The history of the island is closely linked to the Benedictine monks and to the hospital buildings. For more than 600 years, San Servolo was home to a community of monks and nuns, who found shelter there when old age or illness no longer allowed them to dedicate themselves to their normal tasks.
In the 1700s, the Duchy of Venice decreed that the buildings would also be open to nonreligious people afflicted by illness. Under the Napoleonic government, San Servolo became first a military hospital and then a psychiatric hospital (which closed permanently in around 1980).
Recently, the island has been completely reinvigorated and has become a centre of multicultural promotion. The Italian Foundation for the Research and Study of Social and Cultural Marginalisation can be found here, as well as Venice International University, a training centre and residential buildings for students.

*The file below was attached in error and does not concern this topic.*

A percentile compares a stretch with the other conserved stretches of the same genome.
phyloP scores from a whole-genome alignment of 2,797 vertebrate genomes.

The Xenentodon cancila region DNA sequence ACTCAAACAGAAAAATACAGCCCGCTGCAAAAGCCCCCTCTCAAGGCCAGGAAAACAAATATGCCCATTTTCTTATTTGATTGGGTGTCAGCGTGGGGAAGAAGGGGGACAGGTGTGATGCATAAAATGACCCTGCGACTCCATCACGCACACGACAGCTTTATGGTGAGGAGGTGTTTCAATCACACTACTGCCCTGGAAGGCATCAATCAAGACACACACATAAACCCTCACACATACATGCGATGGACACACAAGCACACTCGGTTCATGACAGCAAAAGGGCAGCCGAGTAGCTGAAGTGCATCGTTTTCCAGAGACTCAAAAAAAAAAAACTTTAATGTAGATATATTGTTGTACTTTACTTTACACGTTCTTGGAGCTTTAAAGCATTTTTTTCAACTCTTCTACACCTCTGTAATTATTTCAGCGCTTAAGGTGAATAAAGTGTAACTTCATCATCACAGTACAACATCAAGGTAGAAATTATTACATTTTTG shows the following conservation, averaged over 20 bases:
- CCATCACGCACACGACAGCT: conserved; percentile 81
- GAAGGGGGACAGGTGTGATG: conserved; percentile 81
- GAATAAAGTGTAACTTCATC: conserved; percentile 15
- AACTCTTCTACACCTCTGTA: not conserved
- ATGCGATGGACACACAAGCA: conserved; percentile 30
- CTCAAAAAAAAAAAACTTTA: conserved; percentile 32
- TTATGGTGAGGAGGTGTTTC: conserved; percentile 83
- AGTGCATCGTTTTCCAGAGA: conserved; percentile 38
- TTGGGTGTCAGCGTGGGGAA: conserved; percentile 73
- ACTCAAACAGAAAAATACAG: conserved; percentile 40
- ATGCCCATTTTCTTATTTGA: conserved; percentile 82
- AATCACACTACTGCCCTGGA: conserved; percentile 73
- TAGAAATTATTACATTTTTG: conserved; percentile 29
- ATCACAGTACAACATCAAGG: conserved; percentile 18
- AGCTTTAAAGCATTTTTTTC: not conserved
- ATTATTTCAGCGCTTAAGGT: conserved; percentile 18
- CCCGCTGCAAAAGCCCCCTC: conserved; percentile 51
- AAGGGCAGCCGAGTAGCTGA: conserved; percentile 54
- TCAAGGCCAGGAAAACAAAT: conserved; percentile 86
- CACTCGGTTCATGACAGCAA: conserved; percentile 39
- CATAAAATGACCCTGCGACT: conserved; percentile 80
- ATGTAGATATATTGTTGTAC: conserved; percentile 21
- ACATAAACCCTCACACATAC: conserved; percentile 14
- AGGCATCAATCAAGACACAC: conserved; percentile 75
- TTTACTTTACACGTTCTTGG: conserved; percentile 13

San Servolo is one of the centres of excellence for conferences, training seminars and cultural events. The Museum of Madness, a cloister, and a church from the 1700s round out the cultural attractions.
The island can be reached by steamboat from Venice and is open for guided tours; tourists who visit the island can enjoy not only the interesting exhibition itinerary but also the large and well-kempt gardens that characterise San Servolo and make it an exceptional spot in the Venetian Lagoon.